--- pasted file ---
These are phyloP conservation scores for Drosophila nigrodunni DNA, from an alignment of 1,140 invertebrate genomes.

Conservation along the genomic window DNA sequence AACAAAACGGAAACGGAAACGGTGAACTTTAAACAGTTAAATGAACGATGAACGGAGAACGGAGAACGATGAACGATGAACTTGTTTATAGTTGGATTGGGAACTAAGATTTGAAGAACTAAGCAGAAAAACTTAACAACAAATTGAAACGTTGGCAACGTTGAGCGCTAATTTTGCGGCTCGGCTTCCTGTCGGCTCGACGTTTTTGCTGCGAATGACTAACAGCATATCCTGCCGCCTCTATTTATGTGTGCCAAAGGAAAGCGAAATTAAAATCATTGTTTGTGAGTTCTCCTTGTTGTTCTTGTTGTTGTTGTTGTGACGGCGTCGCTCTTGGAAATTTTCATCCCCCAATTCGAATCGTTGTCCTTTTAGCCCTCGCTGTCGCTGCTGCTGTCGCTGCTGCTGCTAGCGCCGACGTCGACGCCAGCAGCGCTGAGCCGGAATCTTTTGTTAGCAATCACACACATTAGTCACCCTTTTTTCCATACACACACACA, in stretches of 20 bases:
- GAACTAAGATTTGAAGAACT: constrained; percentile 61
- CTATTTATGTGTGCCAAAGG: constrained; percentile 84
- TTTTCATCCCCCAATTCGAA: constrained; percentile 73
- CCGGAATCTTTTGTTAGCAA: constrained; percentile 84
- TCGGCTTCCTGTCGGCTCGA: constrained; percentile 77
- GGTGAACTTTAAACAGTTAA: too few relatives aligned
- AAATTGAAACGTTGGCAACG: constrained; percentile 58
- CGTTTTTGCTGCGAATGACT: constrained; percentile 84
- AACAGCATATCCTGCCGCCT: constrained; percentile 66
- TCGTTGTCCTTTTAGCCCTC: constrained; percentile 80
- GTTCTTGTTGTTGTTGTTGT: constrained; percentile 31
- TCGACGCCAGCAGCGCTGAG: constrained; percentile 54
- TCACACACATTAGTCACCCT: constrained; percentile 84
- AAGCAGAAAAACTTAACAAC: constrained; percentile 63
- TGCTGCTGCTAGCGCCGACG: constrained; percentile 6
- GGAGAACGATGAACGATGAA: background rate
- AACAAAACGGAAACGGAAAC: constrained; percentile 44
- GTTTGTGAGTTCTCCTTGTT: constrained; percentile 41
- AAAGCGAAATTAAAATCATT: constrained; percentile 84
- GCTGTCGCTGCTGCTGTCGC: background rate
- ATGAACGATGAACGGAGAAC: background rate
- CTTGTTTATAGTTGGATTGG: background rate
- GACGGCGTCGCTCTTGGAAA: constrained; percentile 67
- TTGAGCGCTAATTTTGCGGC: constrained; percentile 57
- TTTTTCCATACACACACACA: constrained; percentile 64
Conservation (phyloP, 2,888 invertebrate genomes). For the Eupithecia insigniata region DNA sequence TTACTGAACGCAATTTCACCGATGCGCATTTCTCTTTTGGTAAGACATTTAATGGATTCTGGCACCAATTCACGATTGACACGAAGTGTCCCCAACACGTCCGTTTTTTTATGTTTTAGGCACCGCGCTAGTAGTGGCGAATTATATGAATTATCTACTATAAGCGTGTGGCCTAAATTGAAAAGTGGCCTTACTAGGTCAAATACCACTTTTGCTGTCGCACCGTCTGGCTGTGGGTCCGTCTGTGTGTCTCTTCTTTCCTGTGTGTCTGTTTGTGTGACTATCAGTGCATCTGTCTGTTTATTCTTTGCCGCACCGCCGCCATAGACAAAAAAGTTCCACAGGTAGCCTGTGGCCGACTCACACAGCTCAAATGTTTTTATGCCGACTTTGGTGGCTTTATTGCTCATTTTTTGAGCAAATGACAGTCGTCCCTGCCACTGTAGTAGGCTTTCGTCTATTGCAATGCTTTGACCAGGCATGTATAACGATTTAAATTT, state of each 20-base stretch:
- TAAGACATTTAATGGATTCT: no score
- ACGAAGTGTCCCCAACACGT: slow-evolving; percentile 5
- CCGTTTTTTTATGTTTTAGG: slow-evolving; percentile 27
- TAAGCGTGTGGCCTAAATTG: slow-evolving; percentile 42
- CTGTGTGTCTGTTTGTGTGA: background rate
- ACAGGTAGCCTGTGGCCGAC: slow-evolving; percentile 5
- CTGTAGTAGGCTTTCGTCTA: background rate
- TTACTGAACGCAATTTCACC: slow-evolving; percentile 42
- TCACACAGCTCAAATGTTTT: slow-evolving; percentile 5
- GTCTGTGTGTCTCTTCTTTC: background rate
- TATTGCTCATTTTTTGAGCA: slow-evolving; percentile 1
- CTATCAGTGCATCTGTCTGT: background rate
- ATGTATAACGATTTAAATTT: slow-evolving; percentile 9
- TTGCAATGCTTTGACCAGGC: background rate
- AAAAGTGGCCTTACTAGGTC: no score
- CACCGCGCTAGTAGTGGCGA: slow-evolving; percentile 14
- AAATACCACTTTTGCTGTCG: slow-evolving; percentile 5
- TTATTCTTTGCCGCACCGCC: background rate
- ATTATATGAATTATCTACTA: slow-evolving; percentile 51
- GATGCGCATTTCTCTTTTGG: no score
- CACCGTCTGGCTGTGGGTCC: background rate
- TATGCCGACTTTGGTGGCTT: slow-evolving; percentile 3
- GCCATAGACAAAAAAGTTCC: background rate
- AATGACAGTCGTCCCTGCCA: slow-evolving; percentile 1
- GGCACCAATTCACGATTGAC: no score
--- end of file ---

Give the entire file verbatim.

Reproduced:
These are phyloP conservation scores for Drosophila nigrodunni DNA, from an alignment of 1,140 invertebrate genomes.

Conservation along the genomic window DNA sequence AACAAAACGGAAACGGAAACGGTGAACTTTAAACAGTTAAATGAACGATGAACGGAGAACGGAGAACGATGAACGATGAACTTGTTTATAGTTGGATTGGGAACTAAGATTTGAAGAACTAAGCAGAAAAACTTAACAACAAATTGAAACGTTGGCAACGTTGAGCGCTAATTTTGCGGCTCGGCTTCCTGTCGGCTCGACGTTTTTGCTGCGAATGACTAACAGCATATCCTGCCGCCTCTATTTATGTGTGCCAAAGGAAAGCGAAATTAAAATCATTGTTTGTGAGTTCTCCTTGTTGTTCTTGTTGTTGTTGTTGTGACGGCGTCGCTCTTGGAAATTTTCATCCCCCAATTCGAATCGTTGTCCTTTTAGCCCTCGCTGTCGCTGCTGCTGTCGCTGCTGCTGCTAGCGCCGACGTCGACGCCAGCAGCGCTGAGCCGGAATCTTTTGTTAGCAATCACACACATTAGTCACCCTTTTTTCCATACACACACACA, in stretches of 20 bases:
- GAACTAAGATTTGAAGAACT: constrained; percentile 61
- CTATTTATGTGTGCCAAAGG: constrained; percentile 84
- TTTTCATCCCCCAATTCGAA: constrained; percentile 73
- CCGGAATCTTTTGTTAGCAA: constrained; percentile 84
- TCGGCTTCCTGTCGGCTCGA: constrained; percentile 77
- GGTGAACTTTAAACAGTTAA: too few relatives aligned
- AAATTGAAACGTTGGCAACG: constrained; percentile 58
- CGTTTTTGCTGCGAATGACT: constrained; percentile 84
- AACAGCATATCCTGCCGCCT: constrained; percentile 66
- TCGTTGTCCTTTTAGCCCTC: constrained; percentile 80
- GTTCTTGTTGTTGTTGTTGT: constrained; percentile 31
- TCGACGCCAGCAGCGCTGAG: constrained; percentile 54
- TCACACACATTAGTCACCCT: constrained; percentile 84
- AAGCAGAAAAACTTAACAAC: constrained; percentile 63
- TGCTGCTGCTAGCGCCGACG: constrained; percentile 6
- GGAGAACGATGAACGATGAA: background rate
- AACAAAACGGAAACGGAAAC: constrained; percentile 44
- GTTTGTGAGTTCTCCTTGTT: constrained; percentile 41
- AAAGCGAAATTAAAATCATT: constrained; percentile 84
- GCTGTCGCTGCTGCTGTCGC: background rate
- ATGAACGATGAACGGAGAAC: background rate
- CTTGTTTATAGTTGGATTGG: background rate
- GACGGCGTCGCTCTTGGAAA: constrained; percentile 67
- TTGAGCGCTAATTTTGCGGC: constrained; percentile 57
- TTTTTCCATACACACACACA: constrained; percentile 64
Conservation (phyloP, 2,888 invertebrate genomes). For the Eupithecia insigniata region DNA sequence TTACTGAACGCAATTTCACCGATGCGCATTTCTCTTTTGGTAAGACATTTAATGGATTCTGGCACCAATTCACGATTGACACGAAGTGTCCCCAACACGTCCGTTTTTTTATGTTTTAGGCACCGCGCTAGTAGTGGCGAATTATATGAATTATCTACTATAAGCGTGTGGCCTAAATTGAAAAGTGGCCTTACTAGGTCAAATACCACTTTTGCTGTCGCACCGTCTGGCTGTGGGTCCGTCTGTGTGTCTCTTCTTTCCTGTGTGTCTGTTTGTGTGACTATCAGTGCATCTGTCTGTTTATTCTTTGCCGCACCGCCGCCATAGACAAAAAAGTTCCACAGGTAGCCTGTGGCCGACTCACACAGCTCAAATGTTTTTATGCCGACTTTGGTGGCTTTATTGCTCATTTTTTGAGCAAATGACAGTCGTCCCTGCCACTGTAGTAGGCTTTCGTCTATTGCAATGCTTTGACCAGGCATGTATAACGATTTAAATTT, state of each 20-base stretch:
- TAAGACATTTAATGGATTCT: no score
- ACGAAGTGTCCCCAACACGT: slow-evolving; percentile 5
- CCGTTTTTTTATGTTTTAGG: slow-evolving; percentile 27
- TAAGCGTGTGGCCTAAATTG: slow-evolving; percentile 42
- CTGTGTGTCTGTTTGTGTGA: background rate
- ACAGGTAGCCTGTGGCCGAC: slow-evolving; percentile 5
- CTGTAGTAGGCTTTCGTCTA: background rate
- TTACTGAACGCAATTTCACC: slow-evolving; percentile 42
- TCACACAGCTCAAATGTTTT: slow-evolving; percentile 5
- GTCTGTGTGTCTCTTCTTTC: background rate
- TATTGCTCATTTTTTGAGCA: slow-evolving; percentile 1
- CTATCAGTGCATCTGTCTGT: background rate
- ATGTATAACGATTTAAATTT: slow-evolving; percentile 9
- TTGCAATGCTTTGACCAGGC: background rate
- AAAAGTGGCCTTACTAGGTC: no score
- CACCGCGCTAGTAGTGGCGA: slow-evolving; percentile 14
- AAATACCACTTTTGCTGTCG: slow-evolving; percentile 5
- TTATTCTTTGCCGCACCGCC: background rate
- ATTATATGAATTATCTACTA: slow-evolving; percentile 51
- GATGCGCATTTCTCTTTTGG: no score
- CACCGTCTGGCTGTGGGTCC: background rate
- TATGCCGACTTTGGTGGCTT: slow-evolving; percentile 3
- GCCATAGACAAAAAAGTTCC: background rate
- AATGACAGTCGTCCCTGCCA: slow-evolving; percentile 1
- GGCACCAATTCACGATTGAC: no score